Fitness 55+ is designed for elderly adults who would like to keep fit or would like to return to exercise.

I am committed to encouraging people of all ages to exercise regularly. Age causes losses in muscle mass and fitness so exercise is particularly important.

Did you know?…The American Heart Association recommends 30 minutes of exercise three or four times a week for all ages. The American Academy of Orthopedic Surgeons says exercise will reduce the impact of arthritis, osteoporosis, and other bone and joint problems and will reduce medical expenses.

What areas do I focus on when training with elderly clients?

Flexibility, Cardio, Strenght, Balance and Core.

Strength, flexibility, and balance are most needed because muscles tend to get smaller and weaker with age, changes in connective tissues reduce flexibility and older people tend to lose the sense of balance.

Flexibility

Flexibility training is basically light stretching, recommended before any aerobic or strength workout.

Cardio

Cardio exercise can be anything that gets the heart pumping. Walking is the best start for older adults, especially if they have not exercised regularly over the years. Jogging, bicycling, swimming and aerobics can be done by most basically healthy adults. These exercises also help reduce or control weight, which lowers strain on the heart. Low-impact exercises are best for those with joint problems, especially knees.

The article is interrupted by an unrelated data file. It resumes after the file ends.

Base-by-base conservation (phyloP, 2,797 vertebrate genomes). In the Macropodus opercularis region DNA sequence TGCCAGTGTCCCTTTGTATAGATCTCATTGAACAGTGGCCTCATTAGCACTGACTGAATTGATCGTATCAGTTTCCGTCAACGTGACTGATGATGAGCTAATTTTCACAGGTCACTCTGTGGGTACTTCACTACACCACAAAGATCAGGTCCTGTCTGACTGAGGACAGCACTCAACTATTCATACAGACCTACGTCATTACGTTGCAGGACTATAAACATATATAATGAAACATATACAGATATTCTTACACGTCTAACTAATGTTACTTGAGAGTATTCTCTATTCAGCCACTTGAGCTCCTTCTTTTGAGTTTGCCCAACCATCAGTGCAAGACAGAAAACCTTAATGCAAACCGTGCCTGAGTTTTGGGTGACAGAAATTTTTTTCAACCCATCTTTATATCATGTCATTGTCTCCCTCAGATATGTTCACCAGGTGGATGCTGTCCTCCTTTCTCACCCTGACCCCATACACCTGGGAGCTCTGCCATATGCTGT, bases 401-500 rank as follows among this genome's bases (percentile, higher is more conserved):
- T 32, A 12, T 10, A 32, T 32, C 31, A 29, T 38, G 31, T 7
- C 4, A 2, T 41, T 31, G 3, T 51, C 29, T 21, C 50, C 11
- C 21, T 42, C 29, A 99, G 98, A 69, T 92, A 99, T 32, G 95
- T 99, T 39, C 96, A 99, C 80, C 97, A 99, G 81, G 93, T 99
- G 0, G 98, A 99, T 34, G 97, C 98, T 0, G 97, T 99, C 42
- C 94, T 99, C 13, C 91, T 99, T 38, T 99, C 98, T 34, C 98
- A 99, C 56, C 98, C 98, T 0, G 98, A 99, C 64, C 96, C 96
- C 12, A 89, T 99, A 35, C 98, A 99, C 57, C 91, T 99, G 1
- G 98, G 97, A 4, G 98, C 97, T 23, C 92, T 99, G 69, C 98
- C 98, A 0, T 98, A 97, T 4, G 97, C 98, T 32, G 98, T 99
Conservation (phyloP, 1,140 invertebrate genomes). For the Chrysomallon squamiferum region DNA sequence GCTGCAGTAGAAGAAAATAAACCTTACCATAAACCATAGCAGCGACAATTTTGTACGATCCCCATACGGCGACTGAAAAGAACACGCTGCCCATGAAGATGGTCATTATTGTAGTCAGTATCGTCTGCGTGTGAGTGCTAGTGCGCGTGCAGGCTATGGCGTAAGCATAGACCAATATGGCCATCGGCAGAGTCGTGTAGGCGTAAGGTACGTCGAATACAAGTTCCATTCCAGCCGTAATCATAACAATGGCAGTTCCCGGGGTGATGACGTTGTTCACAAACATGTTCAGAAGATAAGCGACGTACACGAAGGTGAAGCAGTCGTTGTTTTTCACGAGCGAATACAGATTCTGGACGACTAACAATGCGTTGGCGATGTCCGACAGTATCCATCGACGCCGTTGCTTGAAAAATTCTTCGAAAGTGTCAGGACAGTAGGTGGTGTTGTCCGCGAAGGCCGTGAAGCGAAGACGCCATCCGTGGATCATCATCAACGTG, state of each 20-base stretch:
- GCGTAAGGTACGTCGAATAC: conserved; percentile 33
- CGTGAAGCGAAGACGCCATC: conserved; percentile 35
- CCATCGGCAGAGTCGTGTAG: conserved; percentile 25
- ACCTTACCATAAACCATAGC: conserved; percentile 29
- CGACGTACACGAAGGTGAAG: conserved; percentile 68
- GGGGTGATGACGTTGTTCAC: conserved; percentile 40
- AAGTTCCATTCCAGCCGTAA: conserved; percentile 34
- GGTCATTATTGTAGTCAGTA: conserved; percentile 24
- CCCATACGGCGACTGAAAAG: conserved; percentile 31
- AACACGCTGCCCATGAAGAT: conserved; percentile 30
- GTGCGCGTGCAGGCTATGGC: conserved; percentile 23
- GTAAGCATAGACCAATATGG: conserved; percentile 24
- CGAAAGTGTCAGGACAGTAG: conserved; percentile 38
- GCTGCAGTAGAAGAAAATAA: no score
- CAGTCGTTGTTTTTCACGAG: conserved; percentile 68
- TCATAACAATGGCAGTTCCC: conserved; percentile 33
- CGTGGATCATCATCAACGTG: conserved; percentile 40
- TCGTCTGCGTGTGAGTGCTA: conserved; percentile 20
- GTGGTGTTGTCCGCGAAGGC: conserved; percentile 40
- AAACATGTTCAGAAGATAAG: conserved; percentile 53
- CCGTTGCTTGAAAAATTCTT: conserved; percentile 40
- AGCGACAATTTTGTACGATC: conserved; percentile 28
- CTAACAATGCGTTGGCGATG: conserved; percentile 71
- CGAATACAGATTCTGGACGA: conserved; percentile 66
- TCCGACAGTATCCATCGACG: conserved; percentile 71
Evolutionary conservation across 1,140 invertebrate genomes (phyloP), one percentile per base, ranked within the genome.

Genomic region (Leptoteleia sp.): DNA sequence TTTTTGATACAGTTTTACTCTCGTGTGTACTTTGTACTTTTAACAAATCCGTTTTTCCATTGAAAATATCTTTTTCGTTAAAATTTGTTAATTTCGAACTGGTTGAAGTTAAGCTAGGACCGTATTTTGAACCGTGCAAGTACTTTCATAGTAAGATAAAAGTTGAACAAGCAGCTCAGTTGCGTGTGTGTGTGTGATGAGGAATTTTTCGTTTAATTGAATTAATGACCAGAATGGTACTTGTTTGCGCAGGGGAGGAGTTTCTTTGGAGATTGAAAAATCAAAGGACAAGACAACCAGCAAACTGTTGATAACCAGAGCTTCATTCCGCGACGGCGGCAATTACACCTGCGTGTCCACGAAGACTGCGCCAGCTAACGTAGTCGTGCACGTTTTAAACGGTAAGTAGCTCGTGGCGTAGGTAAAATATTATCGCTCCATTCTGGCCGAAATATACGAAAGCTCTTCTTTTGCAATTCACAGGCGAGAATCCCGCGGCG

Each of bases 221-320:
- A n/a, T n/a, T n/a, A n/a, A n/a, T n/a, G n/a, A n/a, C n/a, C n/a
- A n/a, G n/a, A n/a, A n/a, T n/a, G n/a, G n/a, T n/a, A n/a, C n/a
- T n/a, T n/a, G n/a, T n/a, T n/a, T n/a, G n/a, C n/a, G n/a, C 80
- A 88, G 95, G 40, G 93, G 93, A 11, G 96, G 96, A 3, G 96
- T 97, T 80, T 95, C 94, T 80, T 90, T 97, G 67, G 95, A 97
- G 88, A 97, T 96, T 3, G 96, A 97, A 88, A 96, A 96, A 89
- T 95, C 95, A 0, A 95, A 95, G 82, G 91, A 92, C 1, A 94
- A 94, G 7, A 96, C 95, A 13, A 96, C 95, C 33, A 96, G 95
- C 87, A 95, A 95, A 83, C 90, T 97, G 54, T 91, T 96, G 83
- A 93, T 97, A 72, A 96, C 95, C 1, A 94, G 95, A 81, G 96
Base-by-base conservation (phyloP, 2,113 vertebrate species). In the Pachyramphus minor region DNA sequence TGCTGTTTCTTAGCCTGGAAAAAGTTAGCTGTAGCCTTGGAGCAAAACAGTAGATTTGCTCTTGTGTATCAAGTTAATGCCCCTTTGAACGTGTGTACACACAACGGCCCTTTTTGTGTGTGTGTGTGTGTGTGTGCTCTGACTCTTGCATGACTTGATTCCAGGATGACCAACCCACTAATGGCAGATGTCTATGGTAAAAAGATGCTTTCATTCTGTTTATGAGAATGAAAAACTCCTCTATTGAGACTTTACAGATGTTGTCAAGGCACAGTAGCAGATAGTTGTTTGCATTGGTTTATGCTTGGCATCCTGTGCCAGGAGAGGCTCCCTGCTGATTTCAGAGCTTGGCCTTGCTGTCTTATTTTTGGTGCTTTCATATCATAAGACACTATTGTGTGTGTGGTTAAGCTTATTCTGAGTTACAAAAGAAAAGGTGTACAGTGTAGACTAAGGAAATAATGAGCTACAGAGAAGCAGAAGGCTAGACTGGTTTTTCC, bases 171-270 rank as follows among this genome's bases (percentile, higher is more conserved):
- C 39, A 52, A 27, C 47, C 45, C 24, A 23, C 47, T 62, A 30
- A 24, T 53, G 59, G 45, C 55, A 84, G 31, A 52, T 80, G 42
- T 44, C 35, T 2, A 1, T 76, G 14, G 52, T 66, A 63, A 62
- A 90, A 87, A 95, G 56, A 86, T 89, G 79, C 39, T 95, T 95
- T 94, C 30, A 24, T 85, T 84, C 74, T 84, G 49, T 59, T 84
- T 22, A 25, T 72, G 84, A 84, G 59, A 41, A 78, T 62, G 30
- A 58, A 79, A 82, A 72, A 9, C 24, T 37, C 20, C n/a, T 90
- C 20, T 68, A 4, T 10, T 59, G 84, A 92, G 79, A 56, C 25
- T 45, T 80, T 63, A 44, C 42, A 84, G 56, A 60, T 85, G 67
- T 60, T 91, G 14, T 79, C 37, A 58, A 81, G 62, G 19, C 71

Strength Training

Strength training will help reduce muscle loss and even have a positive effect on such things as diabetes, according to an article by Karlie Pouliot on FoxNews.com. Strength training should be done at least twice a week for 30 to 45 minutes at a time. Strength training does not mean just hitting the weight machines; it can be pushups or using rubber resistance bands.

Balance

Balance training can be done anywhere, even while standing in a grocery checkout line. Balance on one foot at a time, hold for about 10 seconds, then switch to the other foot. Do this at home with your eyes closed. Stand on your tiptoes and hold the pose for 10 seconds. Three or four minutes a day of these will improve balance.

Core

Plank or modified planks are core or abdominal exercises and can be done by any age. Core abdominal exercises are key to avoiding back problems by strengthening the frontal muscles, which help support the back.